Drugs like Wegovy and Ozempic work by acting like GLP-1, a naturally occurring hormone that stimulates insulin production and slows the emptying of the stomach, making users feel fuller longer. People with a body-mass index of 30 or higher who took semaglutide, the active ingredient in Wegovy and Ozempic, weekly dropped about 15% of their body weight, on average, after 17 months on the drug, according to a study published in 2021 in the New England Journal of Medicine.

The drugs have recently been the subject of online testimonials from celebrities and have soared in popularity, leading to shortages of the medications.

Wegovy is approved by the Food and Drug Administration to treat obesity and Ozempic is approved for diabetes. The FDA approval for Wegovy indicates the drug is for people with a BMI of 30 or more, or a BMI of 27 or more plus at least one weight-related condition such as high blood pressure, high cholesterol or Type 2 diabetes.

Some digital health companies have come under fire for promoting the drugs as a quick weight-loss approach for people who aren’t obese and don’t have diabetes. The medications can cause side effects including nausea and vomiting.

WW says it sees the new obesity and diabetes medications as an adjunct to its existing offerings including its cornerstone eating plan, where users track what they eat and drink and aim to stay within a certain number of daily “points.”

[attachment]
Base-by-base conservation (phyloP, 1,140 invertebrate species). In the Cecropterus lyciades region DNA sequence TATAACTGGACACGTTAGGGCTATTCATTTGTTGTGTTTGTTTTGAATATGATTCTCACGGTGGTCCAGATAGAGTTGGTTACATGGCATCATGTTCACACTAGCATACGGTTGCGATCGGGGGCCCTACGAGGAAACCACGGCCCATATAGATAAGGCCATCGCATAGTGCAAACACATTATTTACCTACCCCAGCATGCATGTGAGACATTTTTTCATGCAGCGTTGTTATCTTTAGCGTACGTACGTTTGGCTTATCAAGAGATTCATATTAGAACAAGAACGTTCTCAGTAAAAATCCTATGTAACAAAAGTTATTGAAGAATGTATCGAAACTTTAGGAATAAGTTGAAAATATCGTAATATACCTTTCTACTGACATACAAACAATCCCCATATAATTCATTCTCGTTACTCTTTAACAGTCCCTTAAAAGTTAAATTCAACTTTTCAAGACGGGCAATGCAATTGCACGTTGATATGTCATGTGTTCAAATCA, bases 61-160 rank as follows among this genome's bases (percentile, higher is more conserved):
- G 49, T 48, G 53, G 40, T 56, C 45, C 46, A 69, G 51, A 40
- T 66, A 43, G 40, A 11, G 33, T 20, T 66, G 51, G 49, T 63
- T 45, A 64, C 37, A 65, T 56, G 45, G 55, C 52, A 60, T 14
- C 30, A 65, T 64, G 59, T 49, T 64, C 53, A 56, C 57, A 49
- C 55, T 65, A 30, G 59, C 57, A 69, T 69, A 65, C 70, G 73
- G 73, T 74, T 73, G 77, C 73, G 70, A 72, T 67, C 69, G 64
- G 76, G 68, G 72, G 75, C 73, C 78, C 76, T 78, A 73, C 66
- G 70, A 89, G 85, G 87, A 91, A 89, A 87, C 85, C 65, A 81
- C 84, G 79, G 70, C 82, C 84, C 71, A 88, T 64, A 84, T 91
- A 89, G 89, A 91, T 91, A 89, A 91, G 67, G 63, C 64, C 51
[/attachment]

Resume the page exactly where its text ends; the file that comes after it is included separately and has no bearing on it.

“We have no interest in prescribing medications to those who are trying to lose 10 pounds for a reunion,” said Dr. Foster. He says WeightWatchers’ members lose an average of 5% to 6% of their body weight over six months.

WW said it would pay $106 million in a combination of cash and stock for the deal: $65 million in cash and $35 million in the form of newly issued shares of common stock of WW at the closing of the transaction, and $16 million in cash on the first anniversary and $16 million in cash on the second anniversary. WW will assume $26 million of Sequence’s cash.

The Sequence deal comes after several turbulent years at the company. In 2018, WeightWatchers shifted away from its tight focus on weight loss—changing its name to WW and largely ending its use of the word “diet”—in favor of a broader wellness approach. The company launched and later scaled back several initiatives including personalized diet plans that many members found confusing. Membership—and the company’s stock price—fell.

When Ms. Sistani, who came from the tech industry and was a founder of the social-networking app Houseparty, joined the company, she leaned into the company’s weight-loss mission.

“We started re-embracing WeightWatchers because I think it’s important to not shy away from the conversation around weight loss being important for health outcomes,” she said.

Also on Monday, WW reported that it swung to a net loss of $32.5 million or 46 cents a share in the fourth quarter ended Dec. 31, 2022, from net income of $29.9 million or 42 cents a share in the year ago quarter. Revenue declined 18.8% to $223.9 million from $275.8 million in the year ago quarter. The number of subscribers slid to 3.5 million from 4.2 million.

Write to Andrea Petersen at